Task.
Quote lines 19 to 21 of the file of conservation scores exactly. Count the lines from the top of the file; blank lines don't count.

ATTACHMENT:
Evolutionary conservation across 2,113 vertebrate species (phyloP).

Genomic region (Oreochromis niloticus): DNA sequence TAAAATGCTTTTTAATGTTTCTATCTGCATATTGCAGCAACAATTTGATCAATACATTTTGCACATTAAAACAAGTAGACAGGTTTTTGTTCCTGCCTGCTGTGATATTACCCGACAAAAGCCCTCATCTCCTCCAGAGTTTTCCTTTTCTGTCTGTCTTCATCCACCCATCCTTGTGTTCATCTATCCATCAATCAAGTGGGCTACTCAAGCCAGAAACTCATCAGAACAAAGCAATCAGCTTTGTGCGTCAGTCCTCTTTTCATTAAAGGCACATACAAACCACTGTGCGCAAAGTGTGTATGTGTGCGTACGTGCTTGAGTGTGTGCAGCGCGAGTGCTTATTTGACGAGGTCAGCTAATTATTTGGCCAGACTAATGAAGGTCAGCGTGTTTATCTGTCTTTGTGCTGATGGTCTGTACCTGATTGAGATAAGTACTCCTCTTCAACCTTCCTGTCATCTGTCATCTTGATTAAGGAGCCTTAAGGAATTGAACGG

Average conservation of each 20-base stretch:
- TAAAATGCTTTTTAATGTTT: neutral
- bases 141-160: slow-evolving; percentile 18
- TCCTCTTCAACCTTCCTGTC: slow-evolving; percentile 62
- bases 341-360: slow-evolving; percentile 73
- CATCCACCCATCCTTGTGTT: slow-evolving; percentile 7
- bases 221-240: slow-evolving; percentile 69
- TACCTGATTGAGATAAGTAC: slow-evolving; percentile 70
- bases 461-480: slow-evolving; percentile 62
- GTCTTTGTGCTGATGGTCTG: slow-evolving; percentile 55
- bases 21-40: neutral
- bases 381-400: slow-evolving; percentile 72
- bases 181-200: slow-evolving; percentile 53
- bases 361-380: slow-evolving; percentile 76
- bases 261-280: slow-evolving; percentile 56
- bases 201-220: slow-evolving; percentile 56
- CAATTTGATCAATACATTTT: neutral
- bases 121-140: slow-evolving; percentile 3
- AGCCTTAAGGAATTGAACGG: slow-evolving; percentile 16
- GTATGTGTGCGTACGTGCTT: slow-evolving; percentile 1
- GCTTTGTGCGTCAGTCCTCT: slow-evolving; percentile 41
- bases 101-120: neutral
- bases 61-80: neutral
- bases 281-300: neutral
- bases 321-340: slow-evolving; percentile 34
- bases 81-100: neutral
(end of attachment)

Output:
- CAATTTGATCAATACATTTT: neutral
- bases 121-140: slow-evolving; percentile 3
- AGCCTTAAGGAATTGAACGG: slow-evolving; percentile 16